People always say: If you do what you love for a living, you’ll never work a day in your life, but I disagree. Nobody imagines getting up at 4 in the morning when they think about their dream job.
I set off before dawn on Halloween day for San Diego by way of Los Angeles. It was distinctly grey outside, southern California has a habit of getting dark and gloomy right on the 31st of October.
I first met Peter Halmay on the second to last day of a 17 day, non-stop documentary shoot with a famous chef from Britain. We started in the bay area and made our way south, highlighting California cuisine along the way, eating delicious food by day and drinking ourselves silly by night.
Peter was the last person we interviewed just before I was due to head back north in the baby blue convertible Mustang that we rented for the shoot. I was mentally and physically checked out but Peter impressed me with his charisma and passion for diving.
Months later, while looking for an engaging subject with a compelling life story for my next film, I instantly thought of Peter.
I beat most of the traffic heading south and arrived to the dock in San Diego an hour early. I got the cloudy day that I had imagined when I was in pre-production–a sign that it would be a good shoot.
The dock was peaceful and serene. I could see how somebody could get used to starting their mornings here. The harbor was just a stones throw away from a giant aircraft carrier and war monument that attracted thousands of people on its busiest days but on a Tuesday morning in late October, the only sounds that could be heard were the construction noises coming from the city.
While I was busy shooting the dock, somebody stole my skateboard that I had naively left unattended. There was no time to look for it or get mad, I just hoped that who ever stole it, got some use out of it.
Peter pulled up shortly after my skateboard disappeared in a Honda Prius that looked like it was recently in a minor accident. His rearview mirror donned a blue handicap pass.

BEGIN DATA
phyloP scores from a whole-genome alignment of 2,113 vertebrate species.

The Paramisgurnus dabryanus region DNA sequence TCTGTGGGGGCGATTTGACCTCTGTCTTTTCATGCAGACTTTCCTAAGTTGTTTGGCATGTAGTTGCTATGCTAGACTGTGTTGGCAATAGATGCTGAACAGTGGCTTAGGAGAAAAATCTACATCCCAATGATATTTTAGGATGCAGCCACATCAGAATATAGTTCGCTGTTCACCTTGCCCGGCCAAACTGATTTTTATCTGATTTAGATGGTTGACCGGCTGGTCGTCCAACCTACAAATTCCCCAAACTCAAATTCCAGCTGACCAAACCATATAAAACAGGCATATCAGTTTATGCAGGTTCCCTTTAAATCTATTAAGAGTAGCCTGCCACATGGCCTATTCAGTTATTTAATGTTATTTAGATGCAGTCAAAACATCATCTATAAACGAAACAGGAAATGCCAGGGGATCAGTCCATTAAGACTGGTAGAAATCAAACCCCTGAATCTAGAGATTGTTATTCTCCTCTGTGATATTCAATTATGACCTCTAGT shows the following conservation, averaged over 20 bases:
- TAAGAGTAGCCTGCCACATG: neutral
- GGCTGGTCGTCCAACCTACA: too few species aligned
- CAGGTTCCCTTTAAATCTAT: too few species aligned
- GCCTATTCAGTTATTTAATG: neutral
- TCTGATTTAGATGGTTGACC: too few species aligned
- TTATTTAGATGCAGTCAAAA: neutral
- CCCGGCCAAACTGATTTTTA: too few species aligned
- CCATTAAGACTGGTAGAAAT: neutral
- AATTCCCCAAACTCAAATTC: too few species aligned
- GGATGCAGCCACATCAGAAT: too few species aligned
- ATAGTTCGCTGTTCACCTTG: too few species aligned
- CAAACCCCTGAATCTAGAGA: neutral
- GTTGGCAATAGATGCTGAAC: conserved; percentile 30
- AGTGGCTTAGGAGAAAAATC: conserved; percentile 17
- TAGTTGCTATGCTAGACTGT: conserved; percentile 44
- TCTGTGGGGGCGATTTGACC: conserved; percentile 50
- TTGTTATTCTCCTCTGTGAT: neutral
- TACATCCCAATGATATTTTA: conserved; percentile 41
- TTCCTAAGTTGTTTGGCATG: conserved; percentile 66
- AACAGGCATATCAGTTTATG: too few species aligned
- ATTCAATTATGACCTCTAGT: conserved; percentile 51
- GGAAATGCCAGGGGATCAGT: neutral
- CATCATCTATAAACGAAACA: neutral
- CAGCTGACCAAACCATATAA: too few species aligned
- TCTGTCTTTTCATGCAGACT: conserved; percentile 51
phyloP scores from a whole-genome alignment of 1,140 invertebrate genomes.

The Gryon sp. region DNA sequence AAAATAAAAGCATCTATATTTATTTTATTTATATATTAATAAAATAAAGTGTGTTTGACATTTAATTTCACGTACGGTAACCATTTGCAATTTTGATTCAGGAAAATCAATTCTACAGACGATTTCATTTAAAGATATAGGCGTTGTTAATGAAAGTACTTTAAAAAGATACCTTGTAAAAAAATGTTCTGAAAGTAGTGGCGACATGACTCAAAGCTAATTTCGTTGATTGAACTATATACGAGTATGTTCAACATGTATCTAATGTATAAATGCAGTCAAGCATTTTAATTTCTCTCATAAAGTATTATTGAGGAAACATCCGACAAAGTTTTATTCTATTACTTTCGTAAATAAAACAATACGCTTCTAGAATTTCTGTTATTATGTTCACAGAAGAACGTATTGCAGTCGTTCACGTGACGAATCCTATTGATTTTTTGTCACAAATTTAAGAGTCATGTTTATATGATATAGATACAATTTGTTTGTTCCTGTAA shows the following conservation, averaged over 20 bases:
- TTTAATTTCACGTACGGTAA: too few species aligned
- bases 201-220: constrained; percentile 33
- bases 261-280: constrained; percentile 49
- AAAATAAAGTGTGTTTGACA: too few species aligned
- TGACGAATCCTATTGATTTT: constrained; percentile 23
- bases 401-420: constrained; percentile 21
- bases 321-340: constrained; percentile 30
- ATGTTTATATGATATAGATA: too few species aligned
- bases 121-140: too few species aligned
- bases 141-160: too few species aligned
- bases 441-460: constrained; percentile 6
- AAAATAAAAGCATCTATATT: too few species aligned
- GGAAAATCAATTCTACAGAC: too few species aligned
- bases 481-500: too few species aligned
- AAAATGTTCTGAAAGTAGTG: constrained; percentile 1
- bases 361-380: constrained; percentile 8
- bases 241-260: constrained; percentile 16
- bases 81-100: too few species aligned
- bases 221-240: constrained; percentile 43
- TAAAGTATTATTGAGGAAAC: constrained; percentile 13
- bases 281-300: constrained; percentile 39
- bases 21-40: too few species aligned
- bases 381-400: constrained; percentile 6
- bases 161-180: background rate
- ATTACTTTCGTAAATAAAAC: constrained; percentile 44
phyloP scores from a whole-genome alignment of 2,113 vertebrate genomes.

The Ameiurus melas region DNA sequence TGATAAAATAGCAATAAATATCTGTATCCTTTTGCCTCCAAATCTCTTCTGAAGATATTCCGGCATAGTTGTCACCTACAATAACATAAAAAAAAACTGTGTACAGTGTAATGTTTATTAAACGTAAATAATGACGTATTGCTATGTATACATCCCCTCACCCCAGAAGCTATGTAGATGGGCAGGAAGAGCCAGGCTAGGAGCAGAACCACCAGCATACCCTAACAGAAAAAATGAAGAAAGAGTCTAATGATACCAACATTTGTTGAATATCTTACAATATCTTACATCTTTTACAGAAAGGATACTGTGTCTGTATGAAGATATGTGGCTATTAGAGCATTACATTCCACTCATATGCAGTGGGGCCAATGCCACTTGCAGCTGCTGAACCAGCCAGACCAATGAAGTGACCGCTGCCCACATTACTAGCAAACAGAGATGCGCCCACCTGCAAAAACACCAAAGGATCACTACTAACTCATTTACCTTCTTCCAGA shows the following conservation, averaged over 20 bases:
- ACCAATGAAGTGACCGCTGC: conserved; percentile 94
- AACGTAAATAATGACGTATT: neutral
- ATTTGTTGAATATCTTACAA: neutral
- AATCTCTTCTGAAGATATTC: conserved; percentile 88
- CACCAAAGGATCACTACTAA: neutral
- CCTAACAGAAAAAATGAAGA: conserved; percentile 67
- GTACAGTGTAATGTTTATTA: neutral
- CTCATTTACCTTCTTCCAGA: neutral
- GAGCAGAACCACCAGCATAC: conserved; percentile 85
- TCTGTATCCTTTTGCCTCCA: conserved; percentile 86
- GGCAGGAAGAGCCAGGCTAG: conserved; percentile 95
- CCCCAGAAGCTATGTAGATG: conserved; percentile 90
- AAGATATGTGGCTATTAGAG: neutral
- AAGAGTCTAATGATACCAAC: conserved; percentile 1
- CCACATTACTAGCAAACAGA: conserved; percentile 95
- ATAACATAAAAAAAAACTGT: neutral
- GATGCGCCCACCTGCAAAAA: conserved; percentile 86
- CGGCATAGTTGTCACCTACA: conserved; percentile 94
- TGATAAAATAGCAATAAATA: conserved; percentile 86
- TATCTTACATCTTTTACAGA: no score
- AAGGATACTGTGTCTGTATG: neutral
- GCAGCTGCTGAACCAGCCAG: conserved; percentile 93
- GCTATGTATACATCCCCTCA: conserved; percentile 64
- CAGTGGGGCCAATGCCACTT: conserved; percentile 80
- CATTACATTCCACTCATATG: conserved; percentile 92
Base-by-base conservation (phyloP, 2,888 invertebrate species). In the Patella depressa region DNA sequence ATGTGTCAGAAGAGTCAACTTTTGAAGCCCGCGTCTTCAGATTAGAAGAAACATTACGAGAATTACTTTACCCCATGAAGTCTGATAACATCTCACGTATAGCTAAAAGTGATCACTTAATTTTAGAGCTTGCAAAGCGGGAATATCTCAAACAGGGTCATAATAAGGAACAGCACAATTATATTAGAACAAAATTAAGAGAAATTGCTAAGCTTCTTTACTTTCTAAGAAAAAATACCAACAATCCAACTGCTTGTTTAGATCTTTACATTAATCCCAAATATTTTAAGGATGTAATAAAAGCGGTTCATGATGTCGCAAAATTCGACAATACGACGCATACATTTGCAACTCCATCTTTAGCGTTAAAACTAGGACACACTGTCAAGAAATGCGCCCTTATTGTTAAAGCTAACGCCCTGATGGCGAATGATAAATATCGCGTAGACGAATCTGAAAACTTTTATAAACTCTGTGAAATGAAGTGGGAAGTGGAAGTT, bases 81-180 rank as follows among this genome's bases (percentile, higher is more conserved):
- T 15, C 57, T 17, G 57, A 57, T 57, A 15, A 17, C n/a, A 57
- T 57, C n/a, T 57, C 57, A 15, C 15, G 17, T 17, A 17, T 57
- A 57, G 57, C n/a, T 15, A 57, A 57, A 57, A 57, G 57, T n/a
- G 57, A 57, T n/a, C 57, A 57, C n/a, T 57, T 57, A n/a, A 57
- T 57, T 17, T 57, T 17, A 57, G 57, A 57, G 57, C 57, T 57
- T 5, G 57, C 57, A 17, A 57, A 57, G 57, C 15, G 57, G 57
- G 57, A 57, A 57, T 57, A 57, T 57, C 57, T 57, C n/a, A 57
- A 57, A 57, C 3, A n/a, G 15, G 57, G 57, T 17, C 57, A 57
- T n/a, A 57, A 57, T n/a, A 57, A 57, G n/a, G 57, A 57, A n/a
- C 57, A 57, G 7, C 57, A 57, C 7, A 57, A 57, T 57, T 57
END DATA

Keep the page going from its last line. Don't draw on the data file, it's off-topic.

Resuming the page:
The first order of business was to wake up Kenny, Peter’s long time co-worker and friend. A former diver himself, Kenny lives a simple life of solitude–helping Peter, riding his bike and watching football.
Peter went to grab lunch while Kenny got the Erin B ready for departure. Peter had owned and operated the same boat for over 30 years. It was the second longest relationship he’d had following his 32 years with Kenny.
I was instantly reminded of what it was like to be at sea when we set off from the dock and left the construction littered horizon of downtown San Diego behind us. The boat never stopped rocking side to side, it only intensified as we got further away from shore.
After about 45 minutes of motoring outward, Kenny anchors the boat, Peter suites up and dives into the cold water–disappearing for almost an hour. I have to go in after him except, I’m with out any diving gear or a wet suit. I only brought a pair of swim shorts and an extra pair of underwear.
When the time comes, I have no choice but to jump in without much hesitation. The cold hits me like a shot of something potent. My body temperature quickly descends as I tread water with one hand and hold a $2000 camera rig in the other. The bottom is a distant 60 meters below.
I struggle to film as Kenny smiles from the bow of the Erin B. “You’re tough Lex” he remarks while tending Peter’s line.
I‘m faced with the challenges of shooting video underwater for the first time matched with swimming in the historically cold, late fall pacific waters. It didn’t help that I was missing flippers, a life vest and snorkel.
As I climb back into the boat, I ask Kenny if there were any sharks in the water?
“Of course!” he replies.